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J. D. B. News Letter

The catastrophic situation in Austria, both financial and economic and the swift development of Hitlerism in this Catholic country, have in themselves created stronger propaganda for Palestine. For the first time one finds Zionist sentiment bound up with economic interests and with the search for a quiet oasis in a land where a Jew may reside without fronting anti-Semitic insults and attacks.

The thought of rescuing oneself and one’s children through settlement in Palestine has recently penetrated Jewish circles which for a long time have been regarded as fully assimilationist in both a political and cultural sense. Hitlerism has overtaken them in the midst of their preparations to record themselves either as “Confessionless” or “Converts” to Christianity, and aroused them from their empty dream to a realization of the stern reality. Acknowledgment of Zionist progress is guarded but they would willingly escape as quickly as possible to Palestine.

The middle class in particular is keenly interested in settlement possibilities in Palestine. Those who still possess some reserve carefully reckon that this reserve will be eaten up within two or three years if they do not speedily escape from this land where there are no hopes for an economic revival. The general economic catastrophic situation in Austria weekly makes sharper inroads in the Jewish economic position because of the intensive Nazi boycott propaganda against the Jews.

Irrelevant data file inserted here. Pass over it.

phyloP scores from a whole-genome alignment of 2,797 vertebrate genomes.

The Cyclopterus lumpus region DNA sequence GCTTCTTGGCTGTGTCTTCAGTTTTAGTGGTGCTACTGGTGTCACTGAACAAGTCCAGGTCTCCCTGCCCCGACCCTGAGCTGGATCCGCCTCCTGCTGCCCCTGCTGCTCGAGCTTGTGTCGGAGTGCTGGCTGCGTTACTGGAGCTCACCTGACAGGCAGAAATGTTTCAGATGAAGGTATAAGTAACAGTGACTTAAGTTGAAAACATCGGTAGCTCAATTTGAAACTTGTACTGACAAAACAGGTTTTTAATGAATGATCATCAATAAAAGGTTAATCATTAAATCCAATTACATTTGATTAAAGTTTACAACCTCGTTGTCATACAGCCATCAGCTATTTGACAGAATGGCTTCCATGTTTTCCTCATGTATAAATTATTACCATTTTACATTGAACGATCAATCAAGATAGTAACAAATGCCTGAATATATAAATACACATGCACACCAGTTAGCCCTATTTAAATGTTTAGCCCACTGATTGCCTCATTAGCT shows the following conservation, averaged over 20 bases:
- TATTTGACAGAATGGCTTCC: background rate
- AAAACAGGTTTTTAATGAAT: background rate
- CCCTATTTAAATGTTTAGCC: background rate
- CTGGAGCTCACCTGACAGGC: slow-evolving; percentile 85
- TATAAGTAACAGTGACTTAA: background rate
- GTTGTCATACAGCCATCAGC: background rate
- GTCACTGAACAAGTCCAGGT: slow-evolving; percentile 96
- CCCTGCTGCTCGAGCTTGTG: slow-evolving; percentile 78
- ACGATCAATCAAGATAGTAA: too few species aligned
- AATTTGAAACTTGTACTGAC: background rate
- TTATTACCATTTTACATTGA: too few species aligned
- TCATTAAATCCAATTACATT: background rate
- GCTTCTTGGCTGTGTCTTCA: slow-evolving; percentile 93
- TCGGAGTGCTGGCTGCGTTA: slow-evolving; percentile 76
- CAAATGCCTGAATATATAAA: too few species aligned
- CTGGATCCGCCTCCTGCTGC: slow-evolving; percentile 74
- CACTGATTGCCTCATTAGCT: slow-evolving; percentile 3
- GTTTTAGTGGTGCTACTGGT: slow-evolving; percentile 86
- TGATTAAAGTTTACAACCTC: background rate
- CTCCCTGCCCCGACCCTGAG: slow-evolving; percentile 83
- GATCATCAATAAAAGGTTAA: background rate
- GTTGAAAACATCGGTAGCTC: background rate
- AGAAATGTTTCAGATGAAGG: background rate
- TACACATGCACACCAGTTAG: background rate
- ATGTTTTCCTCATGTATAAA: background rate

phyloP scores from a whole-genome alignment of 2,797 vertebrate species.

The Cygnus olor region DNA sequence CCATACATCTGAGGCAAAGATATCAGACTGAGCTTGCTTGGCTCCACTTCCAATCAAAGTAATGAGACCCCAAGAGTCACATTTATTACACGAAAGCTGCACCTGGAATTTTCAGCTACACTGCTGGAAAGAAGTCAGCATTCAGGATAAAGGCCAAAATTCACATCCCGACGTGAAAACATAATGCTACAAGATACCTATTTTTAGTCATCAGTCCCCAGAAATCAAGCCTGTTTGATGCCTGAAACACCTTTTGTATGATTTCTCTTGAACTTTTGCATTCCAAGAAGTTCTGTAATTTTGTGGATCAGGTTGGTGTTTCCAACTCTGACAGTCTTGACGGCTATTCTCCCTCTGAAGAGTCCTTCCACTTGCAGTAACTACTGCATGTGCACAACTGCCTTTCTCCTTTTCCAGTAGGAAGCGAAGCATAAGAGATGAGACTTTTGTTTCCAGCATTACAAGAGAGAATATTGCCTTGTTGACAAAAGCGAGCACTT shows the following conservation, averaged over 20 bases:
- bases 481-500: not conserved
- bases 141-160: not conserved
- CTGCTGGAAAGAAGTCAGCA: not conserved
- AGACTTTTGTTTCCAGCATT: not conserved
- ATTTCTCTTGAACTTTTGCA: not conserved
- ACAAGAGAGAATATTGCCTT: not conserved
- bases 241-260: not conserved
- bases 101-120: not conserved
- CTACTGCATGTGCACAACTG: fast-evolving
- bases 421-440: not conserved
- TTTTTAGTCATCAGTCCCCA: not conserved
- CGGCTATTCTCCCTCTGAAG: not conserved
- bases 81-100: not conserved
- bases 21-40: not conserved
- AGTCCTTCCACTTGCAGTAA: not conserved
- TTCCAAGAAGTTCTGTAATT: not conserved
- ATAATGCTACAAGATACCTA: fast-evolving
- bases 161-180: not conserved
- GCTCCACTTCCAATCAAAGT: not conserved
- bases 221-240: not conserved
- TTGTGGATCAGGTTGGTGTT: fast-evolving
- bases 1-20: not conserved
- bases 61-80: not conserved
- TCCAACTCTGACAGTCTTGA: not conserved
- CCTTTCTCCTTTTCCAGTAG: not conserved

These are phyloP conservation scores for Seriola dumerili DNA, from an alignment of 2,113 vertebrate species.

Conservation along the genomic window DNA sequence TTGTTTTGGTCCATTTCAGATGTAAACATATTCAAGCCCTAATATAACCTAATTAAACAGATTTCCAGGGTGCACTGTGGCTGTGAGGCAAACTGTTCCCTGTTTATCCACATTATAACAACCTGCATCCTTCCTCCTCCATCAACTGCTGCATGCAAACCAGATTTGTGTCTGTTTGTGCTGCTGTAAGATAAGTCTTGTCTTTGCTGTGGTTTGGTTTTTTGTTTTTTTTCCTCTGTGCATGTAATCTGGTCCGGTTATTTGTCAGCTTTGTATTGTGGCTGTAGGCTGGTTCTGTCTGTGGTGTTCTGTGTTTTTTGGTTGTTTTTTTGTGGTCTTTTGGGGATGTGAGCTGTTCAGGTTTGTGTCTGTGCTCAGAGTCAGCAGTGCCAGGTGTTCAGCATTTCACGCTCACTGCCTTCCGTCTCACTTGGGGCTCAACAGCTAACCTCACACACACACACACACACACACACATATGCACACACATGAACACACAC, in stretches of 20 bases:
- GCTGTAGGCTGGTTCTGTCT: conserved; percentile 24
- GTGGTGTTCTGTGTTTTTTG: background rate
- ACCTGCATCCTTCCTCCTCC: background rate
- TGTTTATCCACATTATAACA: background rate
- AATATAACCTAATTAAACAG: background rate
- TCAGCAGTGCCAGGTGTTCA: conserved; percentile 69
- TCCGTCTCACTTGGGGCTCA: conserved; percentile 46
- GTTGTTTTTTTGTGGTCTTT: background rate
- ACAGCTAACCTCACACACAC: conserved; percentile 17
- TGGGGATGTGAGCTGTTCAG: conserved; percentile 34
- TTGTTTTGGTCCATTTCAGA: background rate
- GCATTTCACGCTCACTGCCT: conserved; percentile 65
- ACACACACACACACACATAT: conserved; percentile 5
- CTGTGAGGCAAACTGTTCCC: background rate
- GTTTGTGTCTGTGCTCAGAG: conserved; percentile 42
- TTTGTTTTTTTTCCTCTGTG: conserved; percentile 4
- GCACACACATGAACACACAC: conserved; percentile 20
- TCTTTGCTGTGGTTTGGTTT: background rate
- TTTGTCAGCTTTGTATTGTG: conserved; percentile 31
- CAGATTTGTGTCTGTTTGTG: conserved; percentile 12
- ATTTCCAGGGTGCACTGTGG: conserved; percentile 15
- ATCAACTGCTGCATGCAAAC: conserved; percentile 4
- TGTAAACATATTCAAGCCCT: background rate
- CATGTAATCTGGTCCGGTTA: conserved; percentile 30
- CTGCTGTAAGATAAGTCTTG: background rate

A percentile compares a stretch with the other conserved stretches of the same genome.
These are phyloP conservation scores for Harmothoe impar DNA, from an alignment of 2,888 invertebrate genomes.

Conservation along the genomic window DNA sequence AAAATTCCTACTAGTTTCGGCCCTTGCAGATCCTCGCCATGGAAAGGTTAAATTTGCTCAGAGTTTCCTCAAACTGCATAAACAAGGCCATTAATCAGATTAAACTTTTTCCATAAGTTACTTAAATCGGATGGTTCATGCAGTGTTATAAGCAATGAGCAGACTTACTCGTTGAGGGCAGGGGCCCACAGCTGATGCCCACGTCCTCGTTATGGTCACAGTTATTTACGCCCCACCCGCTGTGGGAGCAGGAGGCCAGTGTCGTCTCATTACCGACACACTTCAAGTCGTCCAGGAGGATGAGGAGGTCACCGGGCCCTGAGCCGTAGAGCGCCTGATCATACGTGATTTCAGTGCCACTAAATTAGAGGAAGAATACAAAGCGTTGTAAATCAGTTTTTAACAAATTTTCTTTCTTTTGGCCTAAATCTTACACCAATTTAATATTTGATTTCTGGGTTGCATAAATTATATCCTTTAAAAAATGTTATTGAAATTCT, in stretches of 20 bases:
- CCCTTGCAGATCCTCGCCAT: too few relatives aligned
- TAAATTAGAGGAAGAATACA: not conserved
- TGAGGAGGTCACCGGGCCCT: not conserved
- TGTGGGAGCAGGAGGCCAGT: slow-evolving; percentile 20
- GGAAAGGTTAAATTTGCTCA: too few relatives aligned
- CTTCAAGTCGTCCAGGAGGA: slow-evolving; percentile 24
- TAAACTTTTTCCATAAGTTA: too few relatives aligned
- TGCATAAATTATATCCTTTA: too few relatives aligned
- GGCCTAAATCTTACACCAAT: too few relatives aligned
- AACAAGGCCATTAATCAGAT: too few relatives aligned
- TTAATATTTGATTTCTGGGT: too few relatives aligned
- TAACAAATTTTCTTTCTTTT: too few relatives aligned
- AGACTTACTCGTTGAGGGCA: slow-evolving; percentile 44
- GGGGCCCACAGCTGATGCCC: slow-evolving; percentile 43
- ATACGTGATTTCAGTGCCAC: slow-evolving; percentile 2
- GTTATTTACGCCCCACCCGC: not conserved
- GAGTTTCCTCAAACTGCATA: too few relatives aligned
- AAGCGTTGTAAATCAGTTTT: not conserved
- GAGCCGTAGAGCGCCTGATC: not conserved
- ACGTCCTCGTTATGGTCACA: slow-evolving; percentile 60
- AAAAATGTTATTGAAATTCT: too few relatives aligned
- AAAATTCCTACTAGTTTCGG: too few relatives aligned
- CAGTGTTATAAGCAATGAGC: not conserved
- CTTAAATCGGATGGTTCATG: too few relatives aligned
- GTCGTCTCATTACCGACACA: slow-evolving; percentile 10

The boycott is practically a fait accomli in the provinces, but it is only now beginning to be strongly felt in Vienna. The Hitlerist party is succeeding in increasing its profitable contracts with Aryan firms who wrest the Christian German customer from Jewish business places.

It is becoming a common occurrence for Jewish salesmen, even if they be representatives of non-Jewish firms, to be thrown out of the houses of non-Jews. These incidents have even been brought to the notices of the law courts. These occurrences give food for thought even to outspoken assimilationists and anti-Zionists.

As a result Palestine is looming large as a political and economic reality. True they are still ashamed to openly acknowledge the bankruptcy of assimilationist hopes and aspirations, but in private conversation they are ready to admit that Zionism and Palestine constitute succor not only for “the poor persecuted East European Jews”, but also for the only recently satisfied, secure, fortunate former western Jews.

Unquestionably an influential bearing

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